business news in context, analysis with attitude

by Michael Sansolo

It finally happened. While out on a typical retail experience this weekend, I finally saw a company position jobs in just the way I always dreamed they should and could be.

It started with a poster that called out: “It’s not just a job, it’s a career.” The poster called out all the benefits of the job. Instead of talking about the tough hours, it read “flexible hours.” Health benefits, career building skills and even uniforms were positioned as a positive. It reminded applicants that many of the most successful people in the company began with the lowest level jobs.

Even the picture used was well thought out. It featured a young Caucasian man and woman, standing together with an African-American man, a Hispanic woman and an Asian woman. It screamed diversity. It screamed opportunity. It screamed “take our application.”

Best of all, the attitude of the signage was reflected in the workers I met. One young woman quickly helped with me a question and just as rapidly suggested an extra purchase for me to add. When I asked if she was a manager, her response was incredible. “No I’m not. But we all like to work that way here.”

It was a great, great experience and sadly, this all happened in McDonalds. What made this worse was when I went into nearby supermarket the approach couldn’t have been more different. No sign about the great careers that truly exist in the supermarket industry. Nothing about the flexibility of hours or the incredibly important role we play in the community. Rather, it had a simple sign proclaiming “help wanted.”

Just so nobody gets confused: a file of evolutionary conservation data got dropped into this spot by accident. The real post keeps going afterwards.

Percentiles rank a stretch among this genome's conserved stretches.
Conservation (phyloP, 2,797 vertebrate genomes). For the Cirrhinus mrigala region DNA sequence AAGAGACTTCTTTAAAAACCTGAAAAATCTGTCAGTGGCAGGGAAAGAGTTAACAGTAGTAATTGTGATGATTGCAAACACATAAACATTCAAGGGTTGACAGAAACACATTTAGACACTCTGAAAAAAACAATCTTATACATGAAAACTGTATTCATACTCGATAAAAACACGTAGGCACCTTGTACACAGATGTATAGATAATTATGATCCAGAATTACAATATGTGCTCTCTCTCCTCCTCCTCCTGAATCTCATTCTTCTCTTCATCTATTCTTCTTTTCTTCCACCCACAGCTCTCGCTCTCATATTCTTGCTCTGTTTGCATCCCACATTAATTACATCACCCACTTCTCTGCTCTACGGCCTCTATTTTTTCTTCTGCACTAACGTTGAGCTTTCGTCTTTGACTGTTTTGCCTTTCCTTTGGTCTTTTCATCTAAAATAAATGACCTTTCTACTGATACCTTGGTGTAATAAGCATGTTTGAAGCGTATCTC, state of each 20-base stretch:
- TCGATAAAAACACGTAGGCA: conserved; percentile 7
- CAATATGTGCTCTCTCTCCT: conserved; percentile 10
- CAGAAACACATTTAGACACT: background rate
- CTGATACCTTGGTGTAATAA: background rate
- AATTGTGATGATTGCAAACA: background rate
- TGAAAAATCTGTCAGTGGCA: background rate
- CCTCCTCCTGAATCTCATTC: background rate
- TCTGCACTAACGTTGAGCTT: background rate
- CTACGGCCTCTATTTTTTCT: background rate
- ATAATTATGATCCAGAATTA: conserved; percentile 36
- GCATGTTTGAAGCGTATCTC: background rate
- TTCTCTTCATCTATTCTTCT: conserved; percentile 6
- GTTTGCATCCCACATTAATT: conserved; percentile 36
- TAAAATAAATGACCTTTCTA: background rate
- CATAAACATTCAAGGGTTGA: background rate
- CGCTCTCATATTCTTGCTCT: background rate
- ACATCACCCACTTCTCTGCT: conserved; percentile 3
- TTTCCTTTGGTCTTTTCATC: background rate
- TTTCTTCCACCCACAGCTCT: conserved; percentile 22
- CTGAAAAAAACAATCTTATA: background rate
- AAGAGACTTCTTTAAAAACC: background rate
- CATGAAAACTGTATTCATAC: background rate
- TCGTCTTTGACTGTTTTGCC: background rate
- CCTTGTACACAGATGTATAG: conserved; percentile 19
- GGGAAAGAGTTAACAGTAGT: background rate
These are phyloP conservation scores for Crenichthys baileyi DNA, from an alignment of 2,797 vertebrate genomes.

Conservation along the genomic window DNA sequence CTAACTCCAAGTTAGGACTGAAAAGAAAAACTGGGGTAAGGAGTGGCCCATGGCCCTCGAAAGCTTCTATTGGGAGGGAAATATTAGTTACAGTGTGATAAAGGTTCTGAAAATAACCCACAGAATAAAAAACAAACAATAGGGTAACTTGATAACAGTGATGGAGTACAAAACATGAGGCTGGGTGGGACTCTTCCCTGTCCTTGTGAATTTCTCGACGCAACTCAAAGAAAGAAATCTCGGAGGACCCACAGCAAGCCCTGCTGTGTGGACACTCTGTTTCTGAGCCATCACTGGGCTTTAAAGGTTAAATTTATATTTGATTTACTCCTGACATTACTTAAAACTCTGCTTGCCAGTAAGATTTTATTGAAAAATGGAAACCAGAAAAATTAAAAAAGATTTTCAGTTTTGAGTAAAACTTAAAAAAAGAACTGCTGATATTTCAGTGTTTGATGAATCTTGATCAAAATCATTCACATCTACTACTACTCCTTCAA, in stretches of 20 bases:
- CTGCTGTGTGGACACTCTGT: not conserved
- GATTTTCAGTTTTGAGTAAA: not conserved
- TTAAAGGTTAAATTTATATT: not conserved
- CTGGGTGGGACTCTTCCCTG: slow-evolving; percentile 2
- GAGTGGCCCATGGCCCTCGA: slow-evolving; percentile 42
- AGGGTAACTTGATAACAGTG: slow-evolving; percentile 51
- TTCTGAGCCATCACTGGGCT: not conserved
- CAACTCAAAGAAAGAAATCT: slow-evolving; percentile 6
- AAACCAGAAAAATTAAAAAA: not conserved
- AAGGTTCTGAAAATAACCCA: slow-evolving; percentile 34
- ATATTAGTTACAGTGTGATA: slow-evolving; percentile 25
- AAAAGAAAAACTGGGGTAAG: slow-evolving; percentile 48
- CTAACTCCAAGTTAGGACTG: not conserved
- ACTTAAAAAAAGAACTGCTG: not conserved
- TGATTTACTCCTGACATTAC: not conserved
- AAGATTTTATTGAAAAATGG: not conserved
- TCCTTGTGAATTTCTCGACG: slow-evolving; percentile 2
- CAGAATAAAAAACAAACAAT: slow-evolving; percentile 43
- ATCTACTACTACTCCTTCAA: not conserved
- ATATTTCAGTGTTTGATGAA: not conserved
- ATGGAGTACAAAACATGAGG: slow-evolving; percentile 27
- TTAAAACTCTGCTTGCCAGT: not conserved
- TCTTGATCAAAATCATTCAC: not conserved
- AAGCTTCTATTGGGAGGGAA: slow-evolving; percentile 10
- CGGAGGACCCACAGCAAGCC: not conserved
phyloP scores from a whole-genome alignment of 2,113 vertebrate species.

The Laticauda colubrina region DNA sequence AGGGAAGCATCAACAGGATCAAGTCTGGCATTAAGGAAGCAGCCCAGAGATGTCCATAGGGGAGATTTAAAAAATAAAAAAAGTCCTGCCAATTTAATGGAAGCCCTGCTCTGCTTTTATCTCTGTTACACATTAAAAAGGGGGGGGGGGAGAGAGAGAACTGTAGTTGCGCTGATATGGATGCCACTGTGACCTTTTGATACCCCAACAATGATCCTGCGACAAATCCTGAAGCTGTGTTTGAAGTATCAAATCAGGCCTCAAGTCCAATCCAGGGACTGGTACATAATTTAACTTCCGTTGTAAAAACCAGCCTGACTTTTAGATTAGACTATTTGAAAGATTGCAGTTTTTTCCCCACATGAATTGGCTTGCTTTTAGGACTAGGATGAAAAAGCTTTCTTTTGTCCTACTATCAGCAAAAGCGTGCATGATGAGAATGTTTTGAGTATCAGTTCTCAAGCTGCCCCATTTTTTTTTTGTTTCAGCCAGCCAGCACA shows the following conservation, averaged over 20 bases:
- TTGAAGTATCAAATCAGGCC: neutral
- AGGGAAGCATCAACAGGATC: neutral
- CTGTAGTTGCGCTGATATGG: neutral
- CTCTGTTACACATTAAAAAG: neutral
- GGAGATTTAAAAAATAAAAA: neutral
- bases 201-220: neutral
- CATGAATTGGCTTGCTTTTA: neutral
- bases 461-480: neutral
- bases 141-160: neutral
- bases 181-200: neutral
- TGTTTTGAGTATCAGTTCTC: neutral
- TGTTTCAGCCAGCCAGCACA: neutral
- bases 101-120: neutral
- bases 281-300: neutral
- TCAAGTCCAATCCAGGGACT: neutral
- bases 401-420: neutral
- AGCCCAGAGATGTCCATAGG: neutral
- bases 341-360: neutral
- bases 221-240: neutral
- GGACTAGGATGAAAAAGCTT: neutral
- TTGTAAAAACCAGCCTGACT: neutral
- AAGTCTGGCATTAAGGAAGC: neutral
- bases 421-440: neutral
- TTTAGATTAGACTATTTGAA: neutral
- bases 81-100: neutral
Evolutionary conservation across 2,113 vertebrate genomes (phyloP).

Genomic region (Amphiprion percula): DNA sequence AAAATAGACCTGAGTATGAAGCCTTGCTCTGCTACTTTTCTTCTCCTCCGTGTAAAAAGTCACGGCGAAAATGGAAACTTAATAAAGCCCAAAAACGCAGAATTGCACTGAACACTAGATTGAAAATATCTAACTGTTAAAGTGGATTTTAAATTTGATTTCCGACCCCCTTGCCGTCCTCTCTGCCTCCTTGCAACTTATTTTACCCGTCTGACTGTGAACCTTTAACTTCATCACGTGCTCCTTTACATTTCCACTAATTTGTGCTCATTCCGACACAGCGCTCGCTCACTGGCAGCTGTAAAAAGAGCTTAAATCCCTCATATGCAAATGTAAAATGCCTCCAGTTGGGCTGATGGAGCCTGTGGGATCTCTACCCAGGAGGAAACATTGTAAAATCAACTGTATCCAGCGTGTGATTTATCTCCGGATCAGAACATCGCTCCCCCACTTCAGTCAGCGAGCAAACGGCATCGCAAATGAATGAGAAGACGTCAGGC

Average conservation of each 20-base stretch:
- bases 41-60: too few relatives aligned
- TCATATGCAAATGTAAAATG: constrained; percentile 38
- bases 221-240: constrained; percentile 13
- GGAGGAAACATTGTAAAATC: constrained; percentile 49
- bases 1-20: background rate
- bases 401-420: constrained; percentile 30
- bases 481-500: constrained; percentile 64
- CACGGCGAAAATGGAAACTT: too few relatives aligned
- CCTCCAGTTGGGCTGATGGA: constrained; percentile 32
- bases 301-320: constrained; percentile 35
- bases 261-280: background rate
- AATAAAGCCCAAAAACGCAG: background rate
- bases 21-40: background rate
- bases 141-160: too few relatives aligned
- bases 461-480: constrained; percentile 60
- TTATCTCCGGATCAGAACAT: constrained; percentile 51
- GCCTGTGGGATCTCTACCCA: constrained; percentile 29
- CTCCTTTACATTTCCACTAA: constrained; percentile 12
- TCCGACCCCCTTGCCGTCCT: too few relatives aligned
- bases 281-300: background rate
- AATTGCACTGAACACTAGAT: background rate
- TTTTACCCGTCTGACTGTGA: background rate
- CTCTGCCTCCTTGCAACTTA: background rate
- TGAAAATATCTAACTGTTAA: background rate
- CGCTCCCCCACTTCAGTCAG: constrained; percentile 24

Given the demographic realities caused by the coming retirement of the Baby Boom generation and the increasing competition for every employee at every level, this was a contest McDonald’s won hands down. And while many supermarkets are far better than the one I visited, there was an easy take-away from this visit. When it comes to employees, McDonalds has raised its game. Maybe everyone else gets a break today.

Raising your game is something we should never forget, no matter how small the improvement. Kevin Coupe made an interesting comment last week about the 20th anniversary of the release of "Bull Durham," a movie that I too love for both sports and general lessons. While some of you might find parts of the movie objectionable (be forewarned) it’s worth viewing to reach the key lessons.

The dialog Kevin quoted last week captured the essence of the lessons. It comes near the end of the movie when the lifelong minor leaguer explains to the white hot rookie the incredibly small difference that keeps one player in the bush leagues and sends the other to Yankee Stadium.

It’s the simple lesson of the difference between good and great. Sometimes the difference is luck, sometimes skill and sometimes hard work. It may not be fair, but it’s the small things that make up all that difference. Add to that list, the difference of McDonald’s coming up with an upbeat recruiting message for some of the least desired jobs out there.

One thing more: "Bull Durham" is a great movie … the best sports movie ever?

Sorry to disagree, but the vote here is for "Hoosiers."

Michael Sansolo can be reached via email at msansolo@mnb.grocerywebsite.com .
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